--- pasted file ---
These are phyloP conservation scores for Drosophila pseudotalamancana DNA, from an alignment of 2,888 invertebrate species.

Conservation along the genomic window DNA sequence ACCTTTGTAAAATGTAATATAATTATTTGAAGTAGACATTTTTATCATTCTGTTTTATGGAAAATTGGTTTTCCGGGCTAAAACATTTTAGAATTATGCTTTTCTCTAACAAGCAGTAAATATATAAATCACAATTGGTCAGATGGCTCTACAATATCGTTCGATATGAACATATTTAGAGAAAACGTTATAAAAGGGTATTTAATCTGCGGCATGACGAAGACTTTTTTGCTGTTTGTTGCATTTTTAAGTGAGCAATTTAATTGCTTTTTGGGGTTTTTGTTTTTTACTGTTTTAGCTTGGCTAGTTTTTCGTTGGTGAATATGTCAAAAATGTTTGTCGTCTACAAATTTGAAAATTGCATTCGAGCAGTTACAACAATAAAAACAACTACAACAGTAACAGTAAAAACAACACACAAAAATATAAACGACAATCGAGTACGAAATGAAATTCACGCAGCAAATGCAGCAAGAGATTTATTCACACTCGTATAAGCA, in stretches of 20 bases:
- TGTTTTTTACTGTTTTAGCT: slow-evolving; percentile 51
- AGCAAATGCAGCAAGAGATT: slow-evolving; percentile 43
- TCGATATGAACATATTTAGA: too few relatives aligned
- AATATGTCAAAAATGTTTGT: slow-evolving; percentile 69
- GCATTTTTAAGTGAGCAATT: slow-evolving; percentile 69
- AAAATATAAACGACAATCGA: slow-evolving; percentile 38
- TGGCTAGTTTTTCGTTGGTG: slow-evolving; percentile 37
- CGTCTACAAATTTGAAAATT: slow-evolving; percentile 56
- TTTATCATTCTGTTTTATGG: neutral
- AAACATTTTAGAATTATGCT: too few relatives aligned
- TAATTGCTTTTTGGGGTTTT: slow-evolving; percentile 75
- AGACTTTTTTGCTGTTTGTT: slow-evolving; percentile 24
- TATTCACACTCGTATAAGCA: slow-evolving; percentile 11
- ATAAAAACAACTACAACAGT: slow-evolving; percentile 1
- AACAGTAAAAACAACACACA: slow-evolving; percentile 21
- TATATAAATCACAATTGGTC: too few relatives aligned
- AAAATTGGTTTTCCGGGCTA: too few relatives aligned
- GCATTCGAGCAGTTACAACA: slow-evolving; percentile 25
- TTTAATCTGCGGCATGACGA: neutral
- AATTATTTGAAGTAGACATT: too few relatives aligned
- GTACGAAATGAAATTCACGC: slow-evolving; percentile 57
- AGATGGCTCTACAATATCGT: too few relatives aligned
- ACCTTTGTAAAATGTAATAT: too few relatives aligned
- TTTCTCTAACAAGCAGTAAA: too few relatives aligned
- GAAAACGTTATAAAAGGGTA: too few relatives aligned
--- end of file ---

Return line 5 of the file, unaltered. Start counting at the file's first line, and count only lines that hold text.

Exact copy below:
- TCGATATGAACATATTTAGA: too few relatives aligned